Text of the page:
5. Combined Analysis for Accuracy: For more effective predictions, the colors should be analyzed alongside other technical analysis tools. This comprehensive approach enhances the accuracy of forecasting future price movements.

In summary, the colors in a three inside up candlestick pattern play a supportive role in interpreting market dynamics, aiding traders in making informed decisions about the strength and potential of the emerging uptrend.

When do three inside up candlesticks happen? 

The three inside up candlestick pattern typically emerges at a downtrend’s conclusion. It signals a shift from bearish to bullish trends. Initiated by a bearish candlestick with a substantial body, this pattern marks the end of a pronounced downtrend. Its completion requires two following bullish candlesticks.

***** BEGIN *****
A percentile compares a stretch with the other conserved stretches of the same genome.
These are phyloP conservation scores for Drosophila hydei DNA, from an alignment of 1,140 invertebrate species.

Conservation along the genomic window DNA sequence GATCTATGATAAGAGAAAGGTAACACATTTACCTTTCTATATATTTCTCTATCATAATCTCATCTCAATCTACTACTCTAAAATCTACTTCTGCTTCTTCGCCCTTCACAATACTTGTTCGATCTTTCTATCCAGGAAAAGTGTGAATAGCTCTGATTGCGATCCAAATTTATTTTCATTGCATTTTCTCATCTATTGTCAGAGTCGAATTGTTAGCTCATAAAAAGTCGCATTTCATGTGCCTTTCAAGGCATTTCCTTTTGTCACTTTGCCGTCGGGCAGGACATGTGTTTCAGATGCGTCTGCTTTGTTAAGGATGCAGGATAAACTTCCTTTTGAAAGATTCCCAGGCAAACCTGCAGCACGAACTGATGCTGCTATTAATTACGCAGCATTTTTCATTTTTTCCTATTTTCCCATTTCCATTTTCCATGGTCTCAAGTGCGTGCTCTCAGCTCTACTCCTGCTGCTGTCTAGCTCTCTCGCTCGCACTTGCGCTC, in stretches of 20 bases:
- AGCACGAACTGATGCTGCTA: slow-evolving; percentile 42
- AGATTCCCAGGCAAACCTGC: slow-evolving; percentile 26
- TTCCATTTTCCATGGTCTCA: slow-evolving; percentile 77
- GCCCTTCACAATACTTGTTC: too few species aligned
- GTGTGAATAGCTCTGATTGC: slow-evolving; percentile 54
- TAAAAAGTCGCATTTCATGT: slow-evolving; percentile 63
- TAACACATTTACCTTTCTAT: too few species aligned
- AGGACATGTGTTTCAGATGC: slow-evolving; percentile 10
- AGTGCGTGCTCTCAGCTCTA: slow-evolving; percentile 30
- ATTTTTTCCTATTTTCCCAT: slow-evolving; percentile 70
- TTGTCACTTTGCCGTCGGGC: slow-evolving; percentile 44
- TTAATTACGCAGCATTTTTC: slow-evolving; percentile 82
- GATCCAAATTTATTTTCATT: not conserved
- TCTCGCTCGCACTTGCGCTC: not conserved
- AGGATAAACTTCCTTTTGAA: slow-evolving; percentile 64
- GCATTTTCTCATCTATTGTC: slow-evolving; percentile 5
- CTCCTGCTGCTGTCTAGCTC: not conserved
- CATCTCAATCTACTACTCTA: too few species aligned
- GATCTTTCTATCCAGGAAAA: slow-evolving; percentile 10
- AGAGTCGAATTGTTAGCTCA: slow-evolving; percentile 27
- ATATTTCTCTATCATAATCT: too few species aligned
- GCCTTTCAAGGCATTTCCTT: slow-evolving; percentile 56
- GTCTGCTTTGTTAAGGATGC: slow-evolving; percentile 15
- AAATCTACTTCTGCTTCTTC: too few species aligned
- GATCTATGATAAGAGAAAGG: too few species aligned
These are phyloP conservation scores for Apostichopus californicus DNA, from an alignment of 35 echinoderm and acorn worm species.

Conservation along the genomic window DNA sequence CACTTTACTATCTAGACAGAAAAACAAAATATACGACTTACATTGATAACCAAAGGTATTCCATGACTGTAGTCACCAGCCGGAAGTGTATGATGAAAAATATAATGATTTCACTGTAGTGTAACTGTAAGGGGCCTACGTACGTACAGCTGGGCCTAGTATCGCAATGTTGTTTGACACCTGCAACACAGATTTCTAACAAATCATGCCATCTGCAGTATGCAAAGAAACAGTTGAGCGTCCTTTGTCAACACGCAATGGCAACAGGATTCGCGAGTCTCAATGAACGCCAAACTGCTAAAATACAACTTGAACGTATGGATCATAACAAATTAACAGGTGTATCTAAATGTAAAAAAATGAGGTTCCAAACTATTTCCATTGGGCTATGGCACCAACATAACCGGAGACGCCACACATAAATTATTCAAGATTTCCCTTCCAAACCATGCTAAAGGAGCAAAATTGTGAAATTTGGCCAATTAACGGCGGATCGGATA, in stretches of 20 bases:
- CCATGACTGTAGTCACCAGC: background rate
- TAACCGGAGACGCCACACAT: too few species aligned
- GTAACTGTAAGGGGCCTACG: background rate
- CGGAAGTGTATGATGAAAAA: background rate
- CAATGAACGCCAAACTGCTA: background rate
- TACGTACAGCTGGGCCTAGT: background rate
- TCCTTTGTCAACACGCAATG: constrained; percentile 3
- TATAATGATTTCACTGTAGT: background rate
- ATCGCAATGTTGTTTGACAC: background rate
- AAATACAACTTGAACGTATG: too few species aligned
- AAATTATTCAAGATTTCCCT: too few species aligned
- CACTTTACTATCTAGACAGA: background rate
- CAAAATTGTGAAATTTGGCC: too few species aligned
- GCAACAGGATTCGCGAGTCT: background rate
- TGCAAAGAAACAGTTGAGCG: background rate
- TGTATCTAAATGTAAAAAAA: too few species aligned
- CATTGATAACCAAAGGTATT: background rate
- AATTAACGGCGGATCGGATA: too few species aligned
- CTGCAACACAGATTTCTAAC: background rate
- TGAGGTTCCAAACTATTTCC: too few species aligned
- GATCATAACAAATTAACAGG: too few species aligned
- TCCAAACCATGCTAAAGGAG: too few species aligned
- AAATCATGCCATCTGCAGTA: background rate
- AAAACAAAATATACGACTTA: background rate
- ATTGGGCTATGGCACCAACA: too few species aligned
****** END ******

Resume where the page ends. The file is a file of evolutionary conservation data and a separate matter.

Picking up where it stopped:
1. Initial Bearish Candlestick: This long-bodied candlestick indicates the peak of a strong downtrend, suggesting bearish market control.
  2. Emergence of Bullish Candlesticks: The pattern is only considered complete when two bullish candlesticks appear after the initial bearish one. The first bullish candlestick, often shorter, hints at the weakening of the downtrend’s impact.
  3. Final Bullish Candlestick: The crucial second bullish candlestick opens above the midpoint of the bearish candlestick, signaling the onset of an uptrend.
  4. Indicator for Market Shift: The pattern’s completion acts as a cue for sellers to exit, acknowledging their diminishing control. Simultaneously, it signals buyers to commence long positions, anticipating a bullish market phase.

In essence, the three inside up candlestick pattern is a reliable indicator for traders to identify the transition point from a dominant bearish trend to a burgeoning bullish trend.

How often does three inside up candlestick occur?